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Home arrow Market Research Findings arrow Advertising and Marketing arrow Are Marketers Struggling To Keep Up With Social Trends?
Are Marketers Struggling To Keep Up With Social Trends? PDF Print E-mail
Written by eMarketer   
16 Sep 2010
Marketers are challenged to stay up to date on the latest developments

Social media is no longer new, but it’s still a turbulent space.

Just a couple years ago MySpace was on top of the world, only to be ousted unceremoniously by crowds flocking to Facebook.

Twitter crept onto the scene and then exploded with growth in 2009, putting itself on every marketer’s radar.

New trends are developing in the social location-based area, and that’s not counting the seemingly constant mergers, acquisitions, startups and failures.

Little wonder that marketers find it difficult to stay on top of the hottest social media trends.

A May 2010 survey from staffing firm The Creative Group found that 65% of US marketing executives considered it at least somewhat challenging to keep up.

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“Marketing has always been a field with a constant learning curve, but the shifts taking place today are occurring more quickly, making it especially challenging to keep pace,” said Donna Farrugia, executive director of The Creative Group, in a statement.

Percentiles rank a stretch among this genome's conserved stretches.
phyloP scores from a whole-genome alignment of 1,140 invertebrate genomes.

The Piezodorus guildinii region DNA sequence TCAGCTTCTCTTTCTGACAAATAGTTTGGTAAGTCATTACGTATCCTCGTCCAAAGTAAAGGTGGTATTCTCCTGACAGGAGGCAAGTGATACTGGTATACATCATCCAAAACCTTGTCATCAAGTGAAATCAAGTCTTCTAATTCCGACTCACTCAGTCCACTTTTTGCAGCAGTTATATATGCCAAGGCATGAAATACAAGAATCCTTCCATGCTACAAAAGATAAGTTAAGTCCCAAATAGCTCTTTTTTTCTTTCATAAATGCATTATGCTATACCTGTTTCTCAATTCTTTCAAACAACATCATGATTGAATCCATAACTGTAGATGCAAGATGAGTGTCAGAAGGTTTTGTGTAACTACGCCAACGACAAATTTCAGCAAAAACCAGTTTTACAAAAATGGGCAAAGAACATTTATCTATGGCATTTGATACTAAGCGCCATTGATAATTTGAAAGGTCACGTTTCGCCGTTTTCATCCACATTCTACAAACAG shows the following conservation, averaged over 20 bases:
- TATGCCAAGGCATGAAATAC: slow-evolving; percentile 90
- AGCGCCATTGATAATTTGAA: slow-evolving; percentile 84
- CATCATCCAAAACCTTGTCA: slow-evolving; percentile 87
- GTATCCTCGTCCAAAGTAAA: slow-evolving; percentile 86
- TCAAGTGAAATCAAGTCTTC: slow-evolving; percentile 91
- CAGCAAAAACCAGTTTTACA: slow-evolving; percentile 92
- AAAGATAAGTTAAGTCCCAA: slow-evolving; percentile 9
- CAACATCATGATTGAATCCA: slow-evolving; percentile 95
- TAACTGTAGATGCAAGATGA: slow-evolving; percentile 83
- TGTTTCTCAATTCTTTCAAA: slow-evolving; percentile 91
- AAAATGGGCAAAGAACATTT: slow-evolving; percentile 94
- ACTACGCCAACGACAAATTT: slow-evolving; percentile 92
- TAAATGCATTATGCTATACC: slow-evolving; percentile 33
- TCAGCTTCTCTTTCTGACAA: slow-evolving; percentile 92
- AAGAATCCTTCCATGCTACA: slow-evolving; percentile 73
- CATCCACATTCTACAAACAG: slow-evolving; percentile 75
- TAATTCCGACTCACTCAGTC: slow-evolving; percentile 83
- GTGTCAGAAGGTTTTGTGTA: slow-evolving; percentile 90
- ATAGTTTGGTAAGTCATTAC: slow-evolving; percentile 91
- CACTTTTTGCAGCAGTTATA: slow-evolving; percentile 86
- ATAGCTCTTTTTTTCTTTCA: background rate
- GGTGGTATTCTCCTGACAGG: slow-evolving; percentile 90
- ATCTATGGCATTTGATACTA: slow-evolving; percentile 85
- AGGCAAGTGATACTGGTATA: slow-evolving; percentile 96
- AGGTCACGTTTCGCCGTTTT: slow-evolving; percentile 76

Most marketers rely on in-house staff to handle their social efforts, but employees still require adequate training and also the time to keep up with the latest developments and trends among both consumers and their competitors.

The Creative Group found marketing executives relied most on conferences and seminars along with industry networking events to learn about social trends.

Relatively few depended on actual social sources such as Twitter, Facebook or LinkedIn, and just 7% said they kept up to date through blogs.

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“Networking becomes even more important during periods of rapid change,” said Farrugia. “Many marketers are aware of broad social media trends, but they need nuts-and-bolts information on how to most effectively use new channels. That's where insight from peers on what worked and did not work for them can be most valuable.”

20 August 2010

 
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